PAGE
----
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Legislative Assembly for the ACT: 2001 Week 10 Hansard (29 August) . . Page.. 3715 ..

MS TUCKER (continuing):

environment, and to include the Council of Social Service is about the right to have social justice implemented and acknowledged in business activities. That is why we want to get that broad representation onto the boards; that is why we are challenging the way this government chooses to focus just on the business aspect of territory-owned corporations.

It is disappointing that this bill will not be getting support today. Those different views and that expertise need badly to be represented on boards. It is really disturbing that Mr Humphries apparently thinks that it is only accountants or lawyers and so on-and I know we have had this debate many times-who will be able to efficiently manage a territory-owned corporation and who are appropriate for a board.

The point we are trying to make here is that, if you want good decisions made, you have to take all these aspects into account. If you do not, you are failing in your responsibilities as the government of the day. We need to integrate these broad structural accountabilities-to more than the dollar-into how we operate.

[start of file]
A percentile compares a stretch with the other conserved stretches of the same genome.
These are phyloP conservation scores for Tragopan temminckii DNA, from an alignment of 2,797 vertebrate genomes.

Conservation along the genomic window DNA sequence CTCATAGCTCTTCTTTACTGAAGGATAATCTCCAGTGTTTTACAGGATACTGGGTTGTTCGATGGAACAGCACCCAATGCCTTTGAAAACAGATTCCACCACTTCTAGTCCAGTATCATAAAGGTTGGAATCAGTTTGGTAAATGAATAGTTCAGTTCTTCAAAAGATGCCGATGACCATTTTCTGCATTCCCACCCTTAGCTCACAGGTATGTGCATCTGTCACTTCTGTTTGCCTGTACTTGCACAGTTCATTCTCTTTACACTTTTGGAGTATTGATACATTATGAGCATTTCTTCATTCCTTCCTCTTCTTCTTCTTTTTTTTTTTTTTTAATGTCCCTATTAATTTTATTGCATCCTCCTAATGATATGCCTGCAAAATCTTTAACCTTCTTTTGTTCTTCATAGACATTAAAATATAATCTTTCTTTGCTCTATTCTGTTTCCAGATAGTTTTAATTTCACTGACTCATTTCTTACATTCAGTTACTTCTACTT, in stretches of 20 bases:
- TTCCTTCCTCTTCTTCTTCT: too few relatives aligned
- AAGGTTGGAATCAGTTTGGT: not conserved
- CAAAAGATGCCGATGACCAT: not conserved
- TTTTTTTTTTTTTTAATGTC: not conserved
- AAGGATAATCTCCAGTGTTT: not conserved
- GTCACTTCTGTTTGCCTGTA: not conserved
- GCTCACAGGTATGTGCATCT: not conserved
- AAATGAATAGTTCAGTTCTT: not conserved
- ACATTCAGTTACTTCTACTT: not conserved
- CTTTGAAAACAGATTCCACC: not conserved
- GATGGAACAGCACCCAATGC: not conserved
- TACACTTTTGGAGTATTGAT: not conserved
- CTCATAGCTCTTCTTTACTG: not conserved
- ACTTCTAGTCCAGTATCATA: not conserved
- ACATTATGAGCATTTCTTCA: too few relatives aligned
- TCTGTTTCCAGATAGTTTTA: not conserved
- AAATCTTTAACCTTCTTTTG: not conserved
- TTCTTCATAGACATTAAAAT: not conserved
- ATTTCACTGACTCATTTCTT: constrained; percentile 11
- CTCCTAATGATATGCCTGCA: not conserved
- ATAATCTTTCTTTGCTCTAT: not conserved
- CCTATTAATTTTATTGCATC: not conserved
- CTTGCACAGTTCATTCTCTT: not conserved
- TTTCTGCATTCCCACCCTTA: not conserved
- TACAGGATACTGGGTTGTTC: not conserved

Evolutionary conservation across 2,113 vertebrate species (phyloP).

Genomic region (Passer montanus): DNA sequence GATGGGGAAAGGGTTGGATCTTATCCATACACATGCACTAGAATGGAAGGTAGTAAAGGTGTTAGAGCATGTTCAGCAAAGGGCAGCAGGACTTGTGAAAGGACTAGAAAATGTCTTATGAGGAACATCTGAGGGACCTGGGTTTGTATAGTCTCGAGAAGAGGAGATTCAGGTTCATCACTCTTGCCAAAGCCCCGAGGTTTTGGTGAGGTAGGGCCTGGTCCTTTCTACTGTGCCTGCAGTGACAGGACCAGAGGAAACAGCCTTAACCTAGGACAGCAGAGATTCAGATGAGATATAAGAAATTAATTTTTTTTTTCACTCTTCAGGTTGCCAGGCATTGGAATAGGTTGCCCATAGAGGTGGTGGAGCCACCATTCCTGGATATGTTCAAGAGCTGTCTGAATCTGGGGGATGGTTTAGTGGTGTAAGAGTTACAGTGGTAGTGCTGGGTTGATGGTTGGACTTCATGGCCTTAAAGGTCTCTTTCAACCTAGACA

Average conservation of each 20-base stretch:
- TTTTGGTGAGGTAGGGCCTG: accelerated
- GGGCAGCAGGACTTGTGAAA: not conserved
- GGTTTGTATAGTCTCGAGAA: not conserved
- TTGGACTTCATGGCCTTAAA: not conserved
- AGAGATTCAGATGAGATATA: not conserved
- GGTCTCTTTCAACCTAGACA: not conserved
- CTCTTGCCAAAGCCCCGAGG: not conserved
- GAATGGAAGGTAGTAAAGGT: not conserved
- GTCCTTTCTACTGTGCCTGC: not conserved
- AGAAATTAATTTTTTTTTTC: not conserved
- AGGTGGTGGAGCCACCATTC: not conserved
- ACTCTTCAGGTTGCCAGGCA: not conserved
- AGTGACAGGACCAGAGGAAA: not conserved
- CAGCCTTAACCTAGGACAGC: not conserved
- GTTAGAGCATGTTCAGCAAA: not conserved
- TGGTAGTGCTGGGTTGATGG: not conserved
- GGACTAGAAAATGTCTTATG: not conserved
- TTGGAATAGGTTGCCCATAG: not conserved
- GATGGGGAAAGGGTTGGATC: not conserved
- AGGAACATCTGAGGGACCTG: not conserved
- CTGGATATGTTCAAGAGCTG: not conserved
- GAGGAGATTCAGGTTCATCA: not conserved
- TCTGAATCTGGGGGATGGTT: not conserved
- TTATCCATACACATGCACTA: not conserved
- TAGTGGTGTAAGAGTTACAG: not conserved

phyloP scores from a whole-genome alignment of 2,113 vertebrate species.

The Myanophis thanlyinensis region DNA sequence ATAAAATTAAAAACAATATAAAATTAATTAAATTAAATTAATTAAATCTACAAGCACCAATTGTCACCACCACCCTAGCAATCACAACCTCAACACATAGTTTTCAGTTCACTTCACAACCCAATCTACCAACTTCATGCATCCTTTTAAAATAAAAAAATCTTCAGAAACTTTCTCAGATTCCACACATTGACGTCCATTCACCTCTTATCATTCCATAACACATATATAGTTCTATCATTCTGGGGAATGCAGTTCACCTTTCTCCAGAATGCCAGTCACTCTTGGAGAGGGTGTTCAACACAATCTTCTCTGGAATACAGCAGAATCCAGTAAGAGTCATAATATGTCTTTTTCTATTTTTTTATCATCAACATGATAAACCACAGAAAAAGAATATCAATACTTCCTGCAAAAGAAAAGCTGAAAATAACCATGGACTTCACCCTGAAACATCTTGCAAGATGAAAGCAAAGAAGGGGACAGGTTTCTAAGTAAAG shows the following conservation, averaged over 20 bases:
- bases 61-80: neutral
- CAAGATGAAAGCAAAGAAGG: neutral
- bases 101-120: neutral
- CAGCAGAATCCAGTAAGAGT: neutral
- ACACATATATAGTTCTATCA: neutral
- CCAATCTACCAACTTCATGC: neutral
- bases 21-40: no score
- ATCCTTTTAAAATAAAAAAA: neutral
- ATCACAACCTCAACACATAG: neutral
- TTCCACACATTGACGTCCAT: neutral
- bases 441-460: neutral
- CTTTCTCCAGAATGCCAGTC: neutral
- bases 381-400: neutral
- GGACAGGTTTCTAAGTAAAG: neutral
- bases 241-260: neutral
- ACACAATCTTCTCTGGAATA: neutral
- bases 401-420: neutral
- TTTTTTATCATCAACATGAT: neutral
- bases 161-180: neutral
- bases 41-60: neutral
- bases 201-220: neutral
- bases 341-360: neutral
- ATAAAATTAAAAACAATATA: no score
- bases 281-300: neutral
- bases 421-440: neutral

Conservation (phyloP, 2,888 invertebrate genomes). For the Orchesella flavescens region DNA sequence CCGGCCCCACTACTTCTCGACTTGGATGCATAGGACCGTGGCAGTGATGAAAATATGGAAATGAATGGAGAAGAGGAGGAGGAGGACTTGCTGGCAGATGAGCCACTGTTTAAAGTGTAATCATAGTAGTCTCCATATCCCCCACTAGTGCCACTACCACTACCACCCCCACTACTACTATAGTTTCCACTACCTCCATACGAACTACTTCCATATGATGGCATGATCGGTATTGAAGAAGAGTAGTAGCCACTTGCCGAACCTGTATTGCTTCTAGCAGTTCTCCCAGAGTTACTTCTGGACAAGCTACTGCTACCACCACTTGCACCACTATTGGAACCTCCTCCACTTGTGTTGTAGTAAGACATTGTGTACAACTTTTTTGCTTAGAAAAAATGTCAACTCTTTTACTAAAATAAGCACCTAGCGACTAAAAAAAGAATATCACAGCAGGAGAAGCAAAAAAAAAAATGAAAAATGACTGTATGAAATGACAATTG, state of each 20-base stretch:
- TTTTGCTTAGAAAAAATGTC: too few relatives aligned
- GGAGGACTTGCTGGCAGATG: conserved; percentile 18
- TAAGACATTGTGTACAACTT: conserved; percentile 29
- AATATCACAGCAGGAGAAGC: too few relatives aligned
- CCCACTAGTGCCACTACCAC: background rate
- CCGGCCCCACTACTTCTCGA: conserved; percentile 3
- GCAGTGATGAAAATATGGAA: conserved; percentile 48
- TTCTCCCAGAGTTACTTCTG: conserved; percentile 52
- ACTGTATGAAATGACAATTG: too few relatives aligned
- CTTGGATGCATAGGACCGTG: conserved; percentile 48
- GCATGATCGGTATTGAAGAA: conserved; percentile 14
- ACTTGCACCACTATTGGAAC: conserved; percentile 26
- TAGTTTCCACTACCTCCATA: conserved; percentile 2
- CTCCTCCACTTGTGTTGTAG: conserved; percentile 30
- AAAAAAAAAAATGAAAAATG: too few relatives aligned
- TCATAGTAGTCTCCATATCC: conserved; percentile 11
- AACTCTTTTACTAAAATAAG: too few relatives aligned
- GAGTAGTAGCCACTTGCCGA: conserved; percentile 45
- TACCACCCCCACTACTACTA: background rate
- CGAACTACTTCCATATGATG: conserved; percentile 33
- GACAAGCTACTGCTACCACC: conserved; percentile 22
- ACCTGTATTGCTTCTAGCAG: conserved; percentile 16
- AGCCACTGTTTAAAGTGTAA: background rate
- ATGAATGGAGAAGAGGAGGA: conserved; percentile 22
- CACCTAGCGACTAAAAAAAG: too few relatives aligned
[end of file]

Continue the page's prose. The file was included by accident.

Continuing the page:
Mr Berry: Mr Deputy Speaker, I have been most critical of the government's management-

Mr Moore: I think she closed the debate.

MR DEPUTY SPEAKER: Thank you, Mr Moore. Yes, the debate has been closed.

MR BERRY: I seek leave to speak for an extra five minutes.

Leave granted.

MR BERRY: I have been most critical of the government's management of its territory-owned corporations in recent times over particular matters, but having representatives on boards just cannot work in a parliamentary democracy. I think this was put up to lose because it does not make sense to me. The people who will be held responsible are the shareholders, who, after all, are put where they are by this place. In the end, if we do not like the way they are managing their territory-owned corporations, we can do our very best to take away that responsibility, which we intend to do on 20 October. We would do it today, except that we do not think there are enough people here to help us.

Mr Moore: Not enough time today.

MR BERRY: Well, you have removed the 11 o'clock rule, haven't you? So we might still have enough time.

Mr Speaker, I sympathise with what Ms Tucker is doing. There may not be the sort of people on boards who would manage them in keeping with the way that she might like or, indeed, that I might like. If Labor were in a position of appointing people to boards, it might appoint quite different sorts of people from the ones the Liberals would appoint.

It all boils down to how we look after territory-owned corporations and whether we have them or not. Whether we have them or not is a matter for this Assembly, and how we manage them is a matter for this Assembly as well. So, whilst I accept her reservations

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